Ask These 7 Questions So You Can Hit The Mark

by Sarah on July 4, 2013


Over the last few years I’ve been learning how to shoot.

With a pistol I’m able to hit a 2-inch mark from 50 feet with pretty good accuracy. I can hit a target with a rifle several hundred feet away consistently as well.

But here’s the thing . . . pulling the trigger is the easy part. It’s the steps I take leading up to that point that makes the difference in how accurately I can shoot . . .

  • My stance – how I place my feet, bend my knees and lean into the shot . . .
  • My grip – I’ve got to lock in my hands just the right way to hold the gun firmly . . .
  • My arms – with just the right extension and a slight inward contraction to add to the power of my grip . . .
  • My sighting – how I line up the sights with the target.

Once I get all these steps in place, hitting the mark is relatively straightforward.

It’s the same thing with copywriting. There are certain steps I take way in advance of starting to write that makes it easier to hit the mark.

Beatrice recently emailed me asking me about one of these steps. And in fact, it’s a step that is often overlooked despite the fact that it can provide some of the key insights for the project – not to mention save you a lot of grief.

It’s the initial intake interview with the client.

Bea, if you’re reading this, your questions are hot on my mind. I just finished up one such interview and I was again reminded of how powerful this step is. The forty-five minutes I spent on the phone with this client gave me enormous insights about the product, his ideal customers, his competition and – very important – his goals.

So without furtherĀ  ado, let me delve into some of the most strategic questions you should ask in every interview.

[Marketers – hint, these are questions you should be hearing from your copywriter – or insert yourself into the discussion to make sure they’re armed with the right insights.)

7 Key Questions To Ask Before Any Health Copywriting Project

After getting some technical specs on the project i.e. price point, offer, guarantee, premiums, call to action, etc., be sure and ask these questions . . .

1. (This one’s a classic Q) What is your ideal customer’s biggest pain? What keeps them up at night desperate for a solution? What are the emotions behind this?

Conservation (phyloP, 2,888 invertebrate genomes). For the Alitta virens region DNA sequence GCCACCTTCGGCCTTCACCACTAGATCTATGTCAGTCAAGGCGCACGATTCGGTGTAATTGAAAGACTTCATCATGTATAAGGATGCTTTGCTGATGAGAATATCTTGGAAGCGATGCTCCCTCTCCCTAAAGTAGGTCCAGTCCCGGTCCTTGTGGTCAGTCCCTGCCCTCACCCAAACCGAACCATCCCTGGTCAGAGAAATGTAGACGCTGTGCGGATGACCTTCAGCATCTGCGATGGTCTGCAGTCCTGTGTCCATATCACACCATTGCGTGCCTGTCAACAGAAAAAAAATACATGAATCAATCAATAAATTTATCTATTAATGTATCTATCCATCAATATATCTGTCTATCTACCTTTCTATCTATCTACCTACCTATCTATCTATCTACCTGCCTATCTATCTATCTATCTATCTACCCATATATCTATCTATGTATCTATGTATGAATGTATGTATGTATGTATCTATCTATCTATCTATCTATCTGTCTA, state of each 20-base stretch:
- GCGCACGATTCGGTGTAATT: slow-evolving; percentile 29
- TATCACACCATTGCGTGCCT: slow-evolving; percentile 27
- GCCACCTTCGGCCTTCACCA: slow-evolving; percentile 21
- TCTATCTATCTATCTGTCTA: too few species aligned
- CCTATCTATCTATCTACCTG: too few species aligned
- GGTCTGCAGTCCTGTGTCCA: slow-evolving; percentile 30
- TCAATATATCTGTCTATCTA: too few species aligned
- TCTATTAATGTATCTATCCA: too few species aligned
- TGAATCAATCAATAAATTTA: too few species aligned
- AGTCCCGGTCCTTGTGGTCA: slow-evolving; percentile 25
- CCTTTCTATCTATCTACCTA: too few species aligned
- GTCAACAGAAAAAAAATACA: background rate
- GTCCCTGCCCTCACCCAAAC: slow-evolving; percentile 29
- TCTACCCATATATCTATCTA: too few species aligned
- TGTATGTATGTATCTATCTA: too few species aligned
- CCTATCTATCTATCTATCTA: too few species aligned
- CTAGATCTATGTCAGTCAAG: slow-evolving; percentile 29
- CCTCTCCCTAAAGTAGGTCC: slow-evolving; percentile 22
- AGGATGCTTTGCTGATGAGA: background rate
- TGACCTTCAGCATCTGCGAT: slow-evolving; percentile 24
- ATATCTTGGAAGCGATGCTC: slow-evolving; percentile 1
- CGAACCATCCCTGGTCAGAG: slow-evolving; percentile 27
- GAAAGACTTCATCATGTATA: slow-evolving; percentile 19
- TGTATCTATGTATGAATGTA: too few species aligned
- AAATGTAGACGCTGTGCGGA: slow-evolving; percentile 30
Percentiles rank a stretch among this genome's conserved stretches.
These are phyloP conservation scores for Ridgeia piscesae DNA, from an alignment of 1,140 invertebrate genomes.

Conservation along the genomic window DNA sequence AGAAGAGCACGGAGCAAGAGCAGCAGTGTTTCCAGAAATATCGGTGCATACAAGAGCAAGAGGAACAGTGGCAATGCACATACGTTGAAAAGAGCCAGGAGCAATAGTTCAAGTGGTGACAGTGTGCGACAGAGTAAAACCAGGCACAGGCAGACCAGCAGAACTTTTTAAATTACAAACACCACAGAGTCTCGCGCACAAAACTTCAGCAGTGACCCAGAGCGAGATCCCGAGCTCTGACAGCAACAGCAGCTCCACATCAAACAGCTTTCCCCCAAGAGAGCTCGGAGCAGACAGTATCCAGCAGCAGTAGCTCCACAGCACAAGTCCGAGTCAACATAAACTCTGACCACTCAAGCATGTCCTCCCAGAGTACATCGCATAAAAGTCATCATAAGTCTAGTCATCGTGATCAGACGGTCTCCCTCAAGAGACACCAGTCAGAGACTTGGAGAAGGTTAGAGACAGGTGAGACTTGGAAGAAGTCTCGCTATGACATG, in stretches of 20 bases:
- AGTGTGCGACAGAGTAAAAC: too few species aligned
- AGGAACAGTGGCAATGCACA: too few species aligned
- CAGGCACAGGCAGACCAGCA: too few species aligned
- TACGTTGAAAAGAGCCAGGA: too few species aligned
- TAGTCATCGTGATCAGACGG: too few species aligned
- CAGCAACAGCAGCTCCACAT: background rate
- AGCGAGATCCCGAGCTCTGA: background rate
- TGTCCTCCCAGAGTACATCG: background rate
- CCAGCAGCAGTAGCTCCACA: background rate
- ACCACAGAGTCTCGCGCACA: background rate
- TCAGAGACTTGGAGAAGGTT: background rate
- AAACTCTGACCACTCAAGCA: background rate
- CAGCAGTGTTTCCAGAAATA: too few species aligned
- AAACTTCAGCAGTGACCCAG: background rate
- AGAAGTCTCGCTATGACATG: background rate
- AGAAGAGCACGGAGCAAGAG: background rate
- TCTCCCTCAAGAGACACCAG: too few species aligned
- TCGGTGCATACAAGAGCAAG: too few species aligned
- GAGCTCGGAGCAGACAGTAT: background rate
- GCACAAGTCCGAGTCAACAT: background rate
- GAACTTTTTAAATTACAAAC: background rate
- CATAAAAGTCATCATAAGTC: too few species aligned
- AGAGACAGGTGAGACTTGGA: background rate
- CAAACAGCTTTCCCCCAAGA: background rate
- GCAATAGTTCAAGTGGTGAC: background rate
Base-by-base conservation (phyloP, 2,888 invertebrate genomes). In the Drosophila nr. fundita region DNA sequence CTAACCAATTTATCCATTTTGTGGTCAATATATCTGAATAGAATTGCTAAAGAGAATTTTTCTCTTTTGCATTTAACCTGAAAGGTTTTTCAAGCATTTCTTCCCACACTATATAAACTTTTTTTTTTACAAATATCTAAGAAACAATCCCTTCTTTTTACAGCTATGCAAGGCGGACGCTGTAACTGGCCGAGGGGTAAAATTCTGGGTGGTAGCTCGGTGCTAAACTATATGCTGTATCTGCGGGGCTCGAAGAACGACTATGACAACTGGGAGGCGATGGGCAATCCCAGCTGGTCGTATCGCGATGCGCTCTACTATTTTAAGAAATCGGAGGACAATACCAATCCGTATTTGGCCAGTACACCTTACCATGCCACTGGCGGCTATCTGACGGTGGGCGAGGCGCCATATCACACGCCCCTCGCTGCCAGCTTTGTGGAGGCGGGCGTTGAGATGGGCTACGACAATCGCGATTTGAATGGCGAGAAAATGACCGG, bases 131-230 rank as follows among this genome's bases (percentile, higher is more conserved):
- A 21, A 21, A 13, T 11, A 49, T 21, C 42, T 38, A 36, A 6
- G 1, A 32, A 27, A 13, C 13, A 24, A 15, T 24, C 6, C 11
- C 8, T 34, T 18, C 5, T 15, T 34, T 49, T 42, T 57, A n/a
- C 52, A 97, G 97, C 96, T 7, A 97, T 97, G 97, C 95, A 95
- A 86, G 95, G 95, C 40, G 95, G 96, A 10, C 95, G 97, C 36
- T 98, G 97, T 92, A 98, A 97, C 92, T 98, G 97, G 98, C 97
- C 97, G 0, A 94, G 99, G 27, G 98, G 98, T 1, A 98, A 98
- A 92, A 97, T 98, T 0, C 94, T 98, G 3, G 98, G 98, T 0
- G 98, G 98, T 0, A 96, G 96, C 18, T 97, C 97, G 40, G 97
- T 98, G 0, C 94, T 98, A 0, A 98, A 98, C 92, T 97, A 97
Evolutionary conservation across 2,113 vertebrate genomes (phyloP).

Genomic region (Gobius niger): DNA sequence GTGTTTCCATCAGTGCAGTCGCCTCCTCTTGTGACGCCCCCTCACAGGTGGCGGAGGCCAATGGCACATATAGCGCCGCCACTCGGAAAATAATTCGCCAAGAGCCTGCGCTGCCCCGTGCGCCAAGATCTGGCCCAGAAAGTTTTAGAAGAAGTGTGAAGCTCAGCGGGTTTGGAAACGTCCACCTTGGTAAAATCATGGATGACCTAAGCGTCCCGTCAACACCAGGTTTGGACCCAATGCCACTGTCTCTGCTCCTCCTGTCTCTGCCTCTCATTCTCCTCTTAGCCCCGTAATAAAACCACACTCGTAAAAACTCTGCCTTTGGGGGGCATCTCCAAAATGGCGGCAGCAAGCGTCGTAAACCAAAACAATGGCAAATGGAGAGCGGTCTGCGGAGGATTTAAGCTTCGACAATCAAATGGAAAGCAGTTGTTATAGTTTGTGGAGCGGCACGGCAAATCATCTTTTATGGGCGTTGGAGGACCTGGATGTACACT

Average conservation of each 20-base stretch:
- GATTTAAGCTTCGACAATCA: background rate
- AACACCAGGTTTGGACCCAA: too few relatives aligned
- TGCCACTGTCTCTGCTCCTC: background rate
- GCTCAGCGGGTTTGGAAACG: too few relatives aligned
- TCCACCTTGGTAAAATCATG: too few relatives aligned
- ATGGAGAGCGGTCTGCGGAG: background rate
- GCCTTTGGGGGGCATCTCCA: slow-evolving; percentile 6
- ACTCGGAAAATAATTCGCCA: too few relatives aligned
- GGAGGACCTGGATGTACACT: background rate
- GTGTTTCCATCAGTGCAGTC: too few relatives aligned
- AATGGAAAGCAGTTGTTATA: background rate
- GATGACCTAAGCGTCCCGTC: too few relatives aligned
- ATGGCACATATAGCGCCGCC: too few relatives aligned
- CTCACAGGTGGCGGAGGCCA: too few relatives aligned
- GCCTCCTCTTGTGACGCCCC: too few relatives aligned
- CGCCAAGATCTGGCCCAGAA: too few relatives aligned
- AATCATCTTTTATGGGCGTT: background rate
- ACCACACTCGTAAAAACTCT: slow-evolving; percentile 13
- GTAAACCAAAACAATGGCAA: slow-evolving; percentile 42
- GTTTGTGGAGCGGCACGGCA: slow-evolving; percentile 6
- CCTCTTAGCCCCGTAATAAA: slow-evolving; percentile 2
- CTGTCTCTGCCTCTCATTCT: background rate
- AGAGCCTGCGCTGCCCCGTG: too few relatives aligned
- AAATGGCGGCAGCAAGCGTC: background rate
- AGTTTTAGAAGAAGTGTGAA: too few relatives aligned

2. How does your product solve their problem? Specifically, which features of the product are key to the solution you provide?

3. What kind of proof can you provide for this? (research, testimonials, professional endorsements, before/after photos, customers you can interview)

4. How is your product unique in the marketplace – how is it different from the competition (this helps you define its unique selling proposition (USP)).

5. What are your customer’s preconceptions about your product and your company? (Keep in mind this can be answered specifically if your prospects are familiar with the product/company and/or general if it’s about the general industry/products.)

6. What objections do you need to overcome? (This is a big one – key for any copywriting project!)

7. What are your competitors saying? What do you like/dislike about what they’re saying in their marketing material? (This can give you key insights to what’s working in the marketplace.)

Going Beyond The Questions So Your Health Copywriting Will Shine . . .

Over the years, I’ve developed a list of close to 30 questions I ask my clients before beginning a project. And you’ll develop more as well. In fact, many of my questions are the same one rephrased to help jog a better answer out of the people I’m talking to.

But if you just start with these 7, you will have a solid foundation for getting to the core insights you need to get from your client.

Please note: You should be prepared to answer these yourself as well, based on your research and experience in writing for a market. Your client hired you so you can do this kind of thinking and analysis.

But make sure you get your client’s two cents. You can save yourself time – and grief – from going off track. And it may help open up new avenues you hadn’t considered.

In addition to your answers, be sure and ask your client for

  • any testimonials,
  • access to customer service,
  • potentially access to a few key customers to interview,
  • any resident experts to interview, and
  • any research they already have on the competition, the market and your product.

Again, you’ll have to do the research too. But this gives you a good start.

If your client doesn’t have customers or testimonials to share with you,

  • go lurk on some online forums of your target market,
  • read some product reviews on and
  • talk to a friend if they fit your market.

In fact, doing this in addition to whatever your client provides will also add critical depth to your understanding. You’ll know who you’re writing to. Which is really more important than knowing what you’re writing about.

Are there some questions I left out? What questions would you add to this crucial interview? How have they helped you in writing? Please share below.


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